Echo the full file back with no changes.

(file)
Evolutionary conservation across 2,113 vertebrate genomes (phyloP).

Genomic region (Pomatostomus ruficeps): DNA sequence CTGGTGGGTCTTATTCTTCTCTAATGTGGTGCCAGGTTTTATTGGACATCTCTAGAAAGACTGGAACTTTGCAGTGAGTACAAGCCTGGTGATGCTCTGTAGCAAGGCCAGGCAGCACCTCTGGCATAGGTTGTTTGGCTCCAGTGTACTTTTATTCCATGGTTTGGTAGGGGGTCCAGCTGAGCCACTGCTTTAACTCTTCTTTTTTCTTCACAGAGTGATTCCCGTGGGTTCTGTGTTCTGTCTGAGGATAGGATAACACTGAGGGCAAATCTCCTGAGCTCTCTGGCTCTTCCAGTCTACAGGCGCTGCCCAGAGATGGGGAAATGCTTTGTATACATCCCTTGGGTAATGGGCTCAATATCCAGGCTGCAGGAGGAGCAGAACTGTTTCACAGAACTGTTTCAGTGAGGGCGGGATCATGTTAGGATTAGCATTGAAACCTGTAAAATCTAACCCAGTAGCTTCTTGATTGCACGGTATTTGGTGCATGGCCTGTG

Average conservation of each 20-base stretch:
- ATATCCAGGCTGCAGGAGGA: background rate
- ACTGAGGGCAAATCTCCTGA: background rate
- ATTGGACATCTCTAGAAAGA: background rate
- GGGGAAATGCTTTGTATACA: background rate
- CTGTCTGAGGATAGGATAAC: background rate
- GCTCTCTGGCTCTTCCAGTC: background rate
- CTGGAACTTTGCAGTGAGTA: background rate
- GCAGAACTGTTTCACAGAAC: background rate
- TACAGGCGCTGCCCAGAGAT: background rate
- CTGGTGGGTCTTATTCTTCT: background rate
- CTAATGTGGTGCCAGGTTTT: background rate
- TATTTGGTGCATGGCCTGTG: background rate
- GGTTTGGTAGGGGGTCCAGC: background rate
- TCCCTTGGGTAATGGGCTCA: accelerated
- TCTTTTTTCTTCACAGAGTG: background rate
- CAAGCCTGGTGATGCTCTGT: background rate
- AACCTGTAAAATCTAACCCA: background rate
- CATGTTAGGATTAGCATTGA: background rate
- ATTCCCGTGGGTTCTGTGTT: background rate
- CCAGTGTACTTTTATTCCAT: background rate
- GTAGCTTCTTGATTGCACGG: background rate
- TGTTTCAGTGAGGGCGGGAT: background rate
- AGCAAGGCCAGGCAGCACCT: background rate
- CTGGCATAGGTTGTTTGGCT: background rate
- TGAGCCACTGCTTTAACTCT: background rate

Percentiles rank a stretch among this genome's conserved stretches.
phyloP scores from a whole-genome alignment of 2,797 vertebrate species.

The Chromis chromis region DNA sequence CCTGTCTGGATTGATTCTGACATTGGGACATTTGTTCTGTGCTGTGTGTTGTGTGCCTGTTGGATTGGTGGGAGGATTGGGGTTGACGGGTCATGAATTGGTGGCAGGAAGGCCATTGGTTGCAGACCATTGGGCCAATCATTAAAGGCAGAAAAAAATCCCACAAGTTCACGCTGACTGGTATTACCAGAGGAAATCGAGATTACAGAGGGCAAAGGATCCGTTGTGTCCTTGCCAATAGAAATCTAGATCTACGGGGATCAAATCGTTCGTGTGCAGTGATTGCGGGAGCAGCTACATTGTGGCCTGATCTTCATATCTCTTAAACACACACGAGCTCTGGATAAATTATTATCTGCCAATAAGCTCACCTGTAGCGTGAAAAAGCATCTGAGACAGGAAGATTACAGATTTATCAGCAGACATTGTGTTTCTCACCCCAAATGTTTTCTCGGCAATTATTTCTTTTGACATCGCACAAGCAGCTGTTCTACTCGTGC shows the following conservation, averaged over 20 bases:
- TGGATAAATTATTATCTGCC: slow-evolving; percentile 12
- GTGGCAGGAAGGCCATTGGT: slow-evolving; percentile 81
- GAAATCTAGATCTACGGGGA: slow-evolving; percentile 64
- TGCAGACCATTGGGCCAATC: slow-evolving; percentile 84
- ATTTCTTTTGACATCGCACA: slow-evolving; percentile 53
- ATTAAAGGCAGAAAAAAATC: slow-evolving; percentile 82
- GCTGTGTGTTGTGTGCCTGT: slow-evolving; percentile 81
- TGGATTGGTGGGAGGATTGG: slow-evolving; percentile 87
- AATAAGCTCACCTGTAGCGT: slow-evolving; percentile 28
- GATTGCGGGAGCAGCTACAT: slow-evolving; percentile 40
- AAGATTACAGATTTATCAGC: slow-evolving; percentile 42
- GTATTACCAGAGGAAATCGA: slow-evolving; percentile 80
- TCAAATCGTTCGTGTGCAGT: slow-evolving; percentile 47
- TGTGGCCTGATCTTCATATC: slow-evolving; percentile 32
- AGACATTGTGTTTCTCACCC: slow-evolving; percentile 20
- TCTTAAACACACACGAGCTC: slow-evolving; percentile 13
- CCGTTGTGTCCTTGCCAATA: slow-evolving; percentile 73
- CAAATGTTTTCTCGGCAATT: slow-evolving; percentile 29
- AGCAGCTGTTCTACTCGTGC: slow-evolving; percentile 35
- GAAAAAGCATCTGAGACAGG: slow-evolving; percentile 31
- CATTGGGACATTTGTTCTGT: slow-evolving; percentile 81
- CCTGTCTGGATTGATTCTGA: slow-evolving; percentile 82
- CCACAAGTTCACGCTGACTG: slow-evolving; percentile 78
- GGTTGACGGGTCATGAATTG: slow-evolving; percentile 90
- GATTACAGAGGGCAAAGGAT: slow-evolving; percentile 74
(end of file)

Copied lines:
Evolutionary conservation across 2,113 vertebrate genomes (phyloP).

Genomic region (Pomatostomus ruficeps): DNA sequence CTGGTGGGTCTTATTCTTCTCTAATGTGGTGCCAGGTTTTATTGGACATCTCTAGAAAGACTGGAACTTTGCAGTGAGTACAAGCCTGGTGATGCTCTGTAGCAAGGCCAGGCAGCACCTCTGGCATAGGTTGTTTGGCTCCAGTGTACTTTTATTCCATGGTTTGGTAGGGGGTCCAGCTGAGCCACTGCTTTAACTCTTCTTTTTTCTTCACAGAGTGATTCCCGTGGGTTCTGTGTTCTGTCTGAGGATAGGATAACACTGAGGGCAAATCTCCTGAGCTCTCTGGCTCTTCCAGTCTACAGGCGCTGCCCAGAGATGGGGAAATGCTTTGTATACATCCCTTGGGTAATGGGCTCAATATCCAGGCTGCAGGAGGAGCAGAACTGTTTCACAGAACTGTTTCAGTGAGGGCGGGATCATGTTAGGATTAGCATTGAAACCTGTAAAATCTAACCCAGTAGCTTCTTGATTGCACGGTATTTGGTGCATGGCCTGTG

Average conservation of each 20-base stretch:
- ATATCCAGGCTGCAGGAGGA: background rate
- ACTGAGGGCAAATCTCCTGA: background rate
- ATTGGACATCTCTAGAAAGA: background rate
- GGGGAAATGCTTTGTATACA: background rate
- CTGTCTGAGGATAGGATAAC: background rate
- GCTCTCTGGCTCTTCCAGTC: background rate
- CTGGAACTTTGCAGTGAGTA: background rate
- GCAGAACTGTTTCACAGAAC: background rate
- TACAGGCGCTGCCCAGAGAT: background rate
- CTGGTGGGTCTTATTCTTCT: background rate
- CTAATGTGGTGCCAGGTTTT: background rate
- TATTTGGTGCATGGCCTGTG: background rate
- GGTTTGGTAGGGGGTCCAGC: background rate
- TCCCTTGGGTAATGGGCTCA: accelerated
- TCTTTTTTCTTCACAGAGTG: background rate
- CAAGCCTGGTGATGCTCTGT: background rate
- AACCTGTAAAATCTAACCCA: background rate
- CATGTTAGGATTAGCATTGA: background rate
- ATTCCCGTGGGTTCTGTGTT: background rate
- CCAGTGTACTTTTATTCCAT: background rate
- GTAGCTTCTTGATTGCACGG: background rate
- TGTTTCAGTGAGGGCGGGAT: background rate
- AGCAAGGCCAGGCAGCACCT: background rate
- CTGGCATAGGTTGTTTGGCT: background rate
- TGAGCCACTGCTTTAACTCT: background rate

Percentiles rank a stretch among this genome's conserved stretches.
phyloP scores from a whole-genome alignment of 2,797 vertebrate species.

The Chromis chromis region DNA sequence CCTGTCTGGATTGATTCTGACATTGGGACATTTGTTCTGTGCTGTGTGTTGTGTGCCTGTTGGATTGGTGGGAGGATTGGGGTTGACGGGTCATGAATTGGTGGCAGGAAGGCCATTGGTTGCAGACCATTGGGCCAATCATTAAAGGCAGAAAAAAATCCCACAAGTTCACGCTGACTGGTATTACCAGAGGAAATCGAGATTACAGAGGGCAAAGGATCCGTTGTGTCCTTGCCAATAGAAATCTAGATCTACGGGGATCAAATCGTTCGTGTGCAGTGATTGCGGGAGCAGCTACATTGTGGCCTGATCTTCATATCTCTTAAACACACACGAGCTCTGGATAAATTATTATCTGCCAATAAGCTCACCTGTAGCGTGAAAAAGCATCTGAGACAGGAAGATTACAGATTTATCAGCAGACATTGTGTTTCTCACCCCAAATGTTTTCTCGGCAATTATTTCTTTTGACATCGCACAAGCAGCTGTTCTACTCGTGC shows the following conservation, averaged over 20 bases:
- TGGATAAATTATTATCTGCC: slow-evolving; percentile 12
- GTGGCAGGAAGGCCATTGGT: slow-evolving; percentile 81
- GAAATCTAGATCTACGGGGA: slow-evolving; percentile 64
- TGCAGACCATTGGGCCAATC: slow-evolving; percentile 84
- ATTTCTTTTGACATCGCACA: slow-evolving; percentile 53
- ATTAAAGGCAGAAAAAAATC: slow-evolving; percentile 82
- GCTGTGTGTTGTGTGCCTGT: slow-evolving; percentile 81
- TGGATTGGTGGGAGGATTGG: slow-evolving; percentile 87
- AATAAGCTCACCTGTAGCGT: slow-evolving; percentile 28
- GATTGCGGGAGCAGCTACAT: slow-evolving; percentile 40
- AAGATTACAGATTTATCAGC: slow-evolving; percentile 42
- GTATTACCAGAGGAAATCGA: slow-evolving; percentile 80
- TCAAATCGTTCGTGTGCAGT: slow-evolving; percentile 47
- TGTGGCCTGATCTTCATATC: slow-evolving; percentile 32
- AGACATTGTGTTTCTCACCC: slow-evolving; percentile 20
- TCTTAAACACACACGAGCTC: slow-evolving; percentile 13
- CCGTTGTGTCCTTGCCAATA: slow-evolving; percentile 73
- CAAATGTTTTCTCGGCAATT: slow-evolving; percentile 29
- AGCAGCTGTTCTACTCGTGC: slow-evolving; percentile 35
- GAAAAAGCATCTGAGACAGG: slow-evolving; percentile 31
- CATTGGGACATTTGTTCTGT: slow-evolving; percentile 81
- CCTGTCTGGATTGATTCTGA: slow-evolving; percentile 82
- CCACAAGTTCACGCTGACTG: slow-evolving; percentile 78
- GGTTGACGGGTCATGAATTG: slow-evolving; percentile 90
- GATTACAGAGGGCAAAGGAT: slow-evolving; percentile 74